The real reason Apple engraves your iPod
Someone with the message "I love you, my saucy sex bunny" engraved into the back of their iPod is going to have a hella hard time shifting it on eBay 12 months down the line
With all the hoopla over the new iPods subsiding, a question occurred to me about a service Apple offers, seemingly out of the goodness of its shiny white heart. Namely, why is engraving free?
You can get messages nicely scratched into the back of iPods for free when bought from the online Apple Store. At first I thought this was a nice little bonus to iPod customers who want to get a more personalised music player, maybe as a meaningful gift. But I've realised something: this could all be an attempt to vanquish the perfectly legal art of second-hand trading.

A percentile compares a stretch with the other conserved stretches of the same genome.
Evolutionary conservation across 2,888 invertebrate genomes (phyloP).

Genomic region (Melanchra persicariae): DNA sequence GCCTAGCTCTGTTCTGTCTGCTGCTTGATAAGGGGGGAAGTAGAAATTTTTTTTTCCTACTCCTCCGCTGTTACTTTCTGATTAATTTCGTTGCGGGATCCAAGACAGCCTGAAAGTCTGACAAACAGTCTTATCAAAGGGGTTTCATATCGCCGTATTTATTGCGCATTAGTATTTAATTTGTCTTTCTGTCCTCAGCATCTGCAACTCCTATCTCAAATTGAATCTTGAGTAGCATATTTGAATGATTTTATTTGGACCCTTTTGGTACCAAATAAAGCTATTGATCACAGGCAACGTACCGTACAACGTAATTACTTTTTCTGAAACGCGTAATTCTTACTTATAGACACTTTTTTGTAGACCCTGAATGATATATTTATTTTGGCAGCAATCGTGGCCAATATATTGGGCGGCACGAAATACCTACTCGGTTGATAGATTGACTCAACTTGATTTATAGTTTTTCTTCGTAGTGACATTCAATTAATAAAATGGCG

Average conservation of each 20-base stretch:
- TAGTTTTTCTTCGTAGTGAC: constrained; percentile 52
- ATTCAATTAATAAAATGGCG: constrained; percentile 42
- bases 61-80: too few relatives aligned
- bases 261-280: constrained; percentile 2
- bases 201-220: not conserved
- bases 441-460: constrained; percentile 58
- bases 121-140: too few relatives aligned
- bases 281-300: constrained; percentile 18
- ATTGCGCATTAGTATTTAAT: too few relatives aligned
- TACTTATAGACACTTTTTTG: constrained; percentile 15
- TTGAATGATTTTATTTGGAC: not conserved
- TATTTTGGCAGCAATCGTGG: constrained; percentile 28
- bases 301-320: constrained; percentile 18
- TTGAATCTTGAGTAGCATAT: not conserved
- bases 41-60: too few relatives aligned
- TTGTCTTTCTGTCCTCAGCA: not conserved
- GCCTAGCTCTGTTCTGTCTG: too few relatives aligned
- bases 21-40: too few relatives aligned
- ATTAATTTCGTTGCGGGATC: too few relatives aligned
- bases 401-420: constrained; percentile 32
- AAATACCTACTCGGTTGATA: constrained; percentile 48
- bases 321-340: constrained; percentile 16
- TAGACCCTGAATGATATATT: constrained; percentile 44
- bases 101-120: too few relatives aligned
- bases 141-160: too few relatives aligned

Someone with the message "I love you, my saucy sex bunny" engraved into the back of their iPod is going to have a hella hard time shifting it on eBay 12 months down the line. Instead, they'll probably just keep it as a backup player and simply buy a new one direct from Apple.
What's happened here? Apple has, by way of a free 'bonus', curbed the trading of an old iPod and generated a sale of a brand new one.
Why would Apple go to the trouble of engraving a free personalised message into a product it has already taken money for, simply out of the goodness of its corporate heart? Remember, this is the same company that asks you to pay to use a portion of a song you've already bought from it as a ringtone on your.
I have plenty of respect for the company, I love its products and I buy them. But I have this horrible feeling in my gut that this apparently generous free engraving offer is nothing but a subtle way of ensuring unsuspecting fans keep shelling out. Remember that when you're buying this year's iPod -- what are you going to do when the next generation of iPod comes out?